WASHINGTON DC-Senate Majority Leader Harry Reid delivered his assessment on the State of Our Union Friday at the National Press Club. Below are their remarks as prepared, taken from www.reid.senate.gov:
"Growing up in Searchlight, Nevada, my mother placed a pillow case on our wall. It was royal blue with gold fringe, with the words 'we can, we will, we must.' The name below those words - Franklin Delano Roosevelt.
For children of my generation from working class families like mine - this was not uncommon.
FDR was a figure of moral strength to us for what he accomplished at home and throughout the world.
What I didn't know at the time was that this reverence for President Roosevelt extended far beyond our little Searchlight home. Beyond my State of Nevada. Beyond even the shores of my country.
Upon President Roosevelt's death, Mrs. Roosevelt received a letter from Erma Mohrenwitz, a Jewish woman driven by Hitler's terror from her home in Europe to refuge in Mexico City.
She wrote to the First Lady: 'The spirit of (Roosevelt's) personality will bring enlightenment to all those who carry the heaviest burden. And it will be a consolation and an example to suffering men and women all over the world.
A boy from Searchlight, a European refugee in Mexico City, and millions of others throughout the world were bound together by faith that in the crosscurrents of a dangerous world America's moral compass would always point due north.
As we await President Bush's final State of the Union address Monday night we know one thing for sure: that cherished faith in America has been greatly diminished and with it, our ability to respond to the critical challenges that threaten our security.
158,000 young Americans rise each morning in the deserts of Iraq to face another day of risk they cannot predict and hatred they did not create.
Osama Bin Laden remains free and the Al Qaeda network grows stronger.
Afghanistan, once hailed as a great success, continues to backslide into violence, extremism, and a rampant drug trade.
The path toward democracy in Pakistan wavers, with billions of American anti-terrorism dollars unaccounted.
And the moral authority of our great nation has suffered grave damage.
Restoring America's Moral Leadership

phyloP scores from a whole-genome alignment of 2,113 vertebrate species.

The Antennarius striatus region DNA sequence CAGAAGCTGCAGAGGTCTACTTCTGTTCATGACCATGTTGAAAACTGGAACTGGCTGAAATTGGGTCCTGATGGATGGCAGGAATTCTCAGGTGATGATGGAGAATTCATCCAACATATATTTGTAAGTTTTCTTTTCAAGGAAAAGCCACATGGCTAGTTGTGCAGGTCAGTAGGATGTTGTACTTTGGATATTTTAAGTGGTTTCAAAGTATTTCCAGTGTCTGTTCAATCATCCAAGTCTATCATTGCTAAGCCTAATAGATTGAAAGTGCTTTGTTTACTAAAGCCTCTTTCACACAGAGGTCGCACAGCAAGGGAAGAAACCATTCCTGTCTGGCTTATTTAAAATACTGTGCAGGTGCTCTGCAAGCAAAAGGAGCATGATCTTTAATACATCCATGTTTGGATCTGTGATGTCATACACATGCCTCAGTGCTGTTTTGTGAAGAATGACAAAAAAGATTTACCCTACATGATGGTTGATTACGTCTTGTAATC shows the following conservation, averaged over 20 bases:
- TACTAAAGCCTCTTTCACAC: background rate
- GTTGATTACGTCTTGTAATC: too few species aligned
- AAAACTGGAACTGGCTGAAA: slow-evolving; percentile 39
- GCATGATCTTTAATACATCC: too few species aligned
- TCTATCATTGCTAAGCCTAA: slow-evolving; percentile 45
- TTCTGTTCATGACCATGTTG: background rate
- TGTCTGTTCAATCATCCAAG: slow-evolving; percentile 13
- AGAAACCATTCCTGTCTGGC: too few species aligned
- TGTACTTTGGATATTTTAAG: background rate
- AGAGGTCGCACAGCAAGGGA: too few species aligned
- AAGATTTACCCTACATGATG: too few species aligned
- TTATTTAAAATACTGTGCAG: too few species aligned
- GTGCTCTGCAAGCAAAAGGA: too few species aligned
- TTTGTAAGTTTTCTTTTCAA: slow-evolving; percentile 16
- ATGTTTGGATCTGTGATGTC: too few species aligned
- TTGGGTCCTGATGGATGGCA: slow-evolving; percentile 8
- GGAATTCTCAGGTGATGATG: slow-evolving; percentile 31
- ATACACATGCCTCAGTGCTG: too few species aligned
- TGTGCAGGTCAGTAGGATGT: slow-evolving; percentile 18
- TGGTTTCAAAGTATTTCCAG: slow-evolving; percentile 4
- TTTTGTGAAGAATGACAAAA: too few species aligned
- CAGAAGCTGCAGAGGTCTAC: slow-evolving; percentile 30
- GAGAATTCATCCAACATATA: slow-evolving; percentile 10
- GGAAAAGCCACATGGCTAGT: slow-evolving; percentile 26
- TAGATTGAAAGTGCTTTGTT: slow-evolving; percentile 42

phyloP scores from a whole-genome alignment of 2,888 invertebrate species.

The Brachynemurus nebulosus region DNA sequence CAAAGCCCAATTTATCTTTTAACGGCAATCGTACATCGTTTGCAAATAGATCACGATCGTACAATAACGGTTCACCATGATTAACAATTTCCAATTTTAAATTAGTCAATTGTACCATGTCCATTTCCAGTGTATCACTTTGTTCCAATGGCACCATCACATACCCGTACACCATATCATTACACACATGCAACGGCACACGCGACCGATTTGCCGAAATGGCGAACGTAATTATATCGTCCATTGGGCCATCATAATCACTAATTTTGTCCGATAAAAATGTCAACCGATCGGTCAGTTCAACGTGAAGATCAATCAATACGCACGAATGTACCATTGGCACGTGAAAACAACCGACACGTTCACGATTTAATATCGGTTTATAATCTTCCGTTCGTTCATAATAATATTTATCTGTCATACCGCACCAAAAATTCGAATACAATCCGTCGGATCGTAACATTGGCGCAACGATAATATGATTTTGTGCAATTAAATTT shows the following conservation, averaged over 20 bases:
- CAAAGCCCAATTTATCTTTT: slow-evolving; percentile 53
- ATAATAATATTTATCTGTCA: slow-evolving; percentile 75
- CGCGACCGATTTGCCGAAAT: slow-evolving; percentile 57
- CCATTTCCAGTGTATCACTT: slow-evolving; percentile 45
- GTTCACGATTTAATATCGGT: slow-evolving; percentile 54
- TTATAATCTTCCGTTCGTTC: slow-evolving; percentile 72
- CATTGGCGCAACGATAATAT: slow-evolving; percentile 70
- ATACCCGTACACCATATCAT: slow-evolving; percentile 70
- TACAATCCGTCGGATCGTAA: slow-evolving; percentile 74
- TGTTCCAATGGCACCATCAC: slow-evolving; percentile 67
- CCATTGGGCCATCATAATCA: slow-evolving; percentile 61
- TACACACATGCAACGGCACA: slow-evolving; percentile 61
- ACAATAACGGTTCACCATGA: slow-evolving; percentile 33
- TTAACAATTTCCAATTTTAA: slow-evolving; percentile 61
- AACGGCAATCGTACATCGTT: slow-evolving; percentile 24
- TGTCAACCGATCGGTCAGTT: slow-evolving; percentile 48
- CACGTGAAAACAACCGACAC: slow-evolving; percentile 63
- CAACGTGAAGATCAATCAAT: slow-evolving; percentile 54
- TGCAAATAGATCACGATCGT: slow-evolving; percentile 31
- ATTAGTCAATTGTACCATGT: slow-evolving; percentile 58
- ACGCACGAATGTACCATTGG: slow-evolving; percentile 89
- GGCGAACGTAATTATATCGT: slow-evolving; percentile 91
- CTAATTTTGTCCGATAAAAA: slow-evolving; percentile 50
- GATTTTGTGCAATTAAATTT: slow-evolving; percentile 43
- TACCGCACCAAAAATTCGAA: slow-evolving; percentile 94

Our first goal as a country must be to restore that moral authority with what the bipartisan Center for Strategic and International Studies calls 'America's Smart Power.'
The most effective way to fight terrorism is to harness all of our power Ð military, economic, and moral. When we do, the world will follow our lead once again.
It may take years. But when President Bush delivers his State of the Union address Monday night, he can take the first steps.
He can start by announcing America does not torture.
Democrats call on him to support one standard of interrogation for the entire United States government, to renounce waterboarding, and to finally commit to closing Guantanamo.
President Bush could also show true leadership Monday night by announcing plans to expand our Foreign Service, our Peace Corps, and our funding for international development.
Our team of Foreign Service officers serving throughout the entire world stands at just 7,000, or about the size of the crew of just one U.S. aircraft carrier. In 2002, President Bush pledged to double the size of the Peace Corps. Today it stands just 8,000 strong Ð barely larger than in 2002. The President's promise of 15,000 remains unfulfilled.
Why does this matter? These Foreign Service officers and Peace Corps volunteers are the patriots who spread hope across the globe, which makes America stronger.
Just one example: on a recent trip to Central America I met former members of American gangs who had been deported back to Guatemala. When they returned there they were reformed with the help of an American-sponsored rehabilitation program.
They told me of the countless lives Ð both American and Guatemalan Ð that this program has changed and saved. How much does it cost to start one gang prevention center like we saw? Just $16,000.
Why should Americans care about these Guatemalan gangs? For one reason, because they are networks of the very same gangs we have in our country. Gang violence in Latin America leads to gang violence here.
The average cost of incarcerating a prisoner in an American jail is $35,000 per year. If that program in Guatemala kept just one person out of an American prison it saved us twice what it cost.
For a modest price, programs like this one save lives, build long-term global allies, and make America safer. That's why we were troubled to discover that funding for this gang prevention program ended in December.
We should not let programs like these shut down. We should be expanding them to parts of the world where poverty and oppression form the breeding grounds of terrorism.
Everywhere I traveled in Mexico, Central and South America last year, I met with people and their leaders thirsty for America to stand with them once again.